New Report Says 2003 Online Holiday Spending Jumps 18 Percent to $2.7 Billion

17th Dec 2003

The eSpending report from Goldman, Sachs
& Co., Harris Interactive, and Nielsen//NetRatings today revealed that nearly one in three or 42 million
shoppers reported to have completed their online holiday shopping. Additionally, the latest weekly report
showed that excluding travel, consumers spent $2.7 billion online last week, an 18 percent weekly
increase and an increase of 85 percent as compared to the same week last year.
The latest eSpending report showed that 31 percent of respondents have completed their holiday
shopping online. Forty-six percent reported to have started their online shopping, while only 24 percent
have not begun their holiday shopping on the Web.
“With nearly seventy percent of consumers still shopping, there’s still plenty of room for growth and
increased spending online,” said Abha Bhagat, senior analyst, Nielsen//NetRatings. “Additionally, with
Chanukah beginning three weeks later this year as compared to last year and retailers extending shipping
deadlines, we’re looking forward to continued growth and a solid overall holiday season.”
Shoppers Still Seeking to Avoid Crowds
When asked about the top three reasons why online shopping was preferred over in-store shopping, 38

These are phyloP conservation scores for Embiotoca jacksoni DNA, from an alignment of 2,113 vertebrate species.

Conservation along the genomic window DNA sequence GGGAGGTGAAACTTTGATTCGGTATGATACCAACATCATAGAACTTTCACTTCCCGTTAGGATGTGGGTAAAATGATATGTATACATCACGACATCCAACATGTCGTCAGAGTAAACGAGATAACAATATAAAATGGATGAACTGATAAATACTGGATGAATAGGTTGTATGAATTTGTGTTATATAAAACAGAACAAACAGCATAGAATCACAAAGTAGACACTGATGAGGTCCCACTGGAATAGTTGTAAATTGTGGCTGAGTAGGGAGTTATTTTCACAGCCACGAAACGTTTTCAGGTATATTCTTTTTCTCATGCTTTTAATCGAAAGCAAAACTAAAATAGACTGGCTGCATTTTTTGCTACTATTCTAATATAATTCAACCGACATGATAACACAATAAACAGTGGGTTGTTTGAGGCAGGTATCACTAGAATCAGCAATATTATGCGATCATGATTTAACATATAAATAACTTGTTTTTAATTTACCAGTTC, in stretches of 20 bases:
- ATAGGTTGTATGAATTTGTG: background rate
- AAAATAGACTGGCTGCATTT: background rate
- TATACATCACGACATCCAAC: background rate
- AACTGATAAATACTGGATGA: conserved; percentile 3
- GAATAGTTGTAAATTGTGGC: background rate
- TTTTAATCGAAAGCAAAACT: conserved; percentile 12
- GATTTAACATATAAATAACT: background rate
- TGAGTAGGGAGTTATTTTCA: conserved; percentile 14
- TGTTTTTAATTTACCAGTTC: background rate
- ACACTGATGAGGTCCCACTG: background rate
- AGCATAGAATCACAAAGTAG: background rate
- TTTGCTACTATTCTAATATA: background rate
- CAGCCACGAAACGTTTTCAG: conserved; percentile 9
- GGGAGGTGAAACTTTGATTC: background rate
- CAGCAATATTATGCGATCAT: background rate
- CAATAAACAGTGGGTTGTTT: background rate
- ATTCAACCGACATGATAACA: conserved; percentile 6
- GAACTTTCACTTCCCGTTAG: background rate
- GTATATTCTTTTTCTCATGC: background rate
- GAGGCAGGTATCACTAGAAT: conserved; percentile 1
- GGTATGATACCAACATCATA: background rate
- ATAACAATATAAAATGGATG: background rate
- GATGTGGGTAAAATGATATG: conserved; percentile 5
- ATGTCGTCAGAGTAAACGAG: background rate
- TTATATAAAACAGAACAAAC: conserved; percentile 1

percent of respondents stated that they preferred to avoid crowds (see Table 1). As with previous years,
this was the number one reason for consumers to shop online, especially towards the latter part of the
holiday season. Also compelling for shoppers were prices - 35 percent of those surveyed stated that they
shopped online because they expected to find lower prices online than in retail stores. Other top reasons
for shopping online included the ease of comparison shopping online and the inconvenience of traveling
to stores.
“Convenience and ease of comparison shopping have long been advantages for online shoppers,” said
Lori Iventosch-James, director of ecommerce research, Harris Interactive. “As the holiday season
progresses, we expect to see a shift in priorities as price will decrease in importance and the desire to
avoid crowds grows greater. And as more retailers are making product returns easier, either in-store or
through free return shipping, online shopping is an increasingly attractive option.”
In fact, online shoppers reported higher levels of customer satisfaction with their online shopping
experience as compared with previous years. Of those surveyed, 42 percent responded that they were
“very satisfied” with the 2003 holiday shopping season, marking a 10 point increase year-over-year


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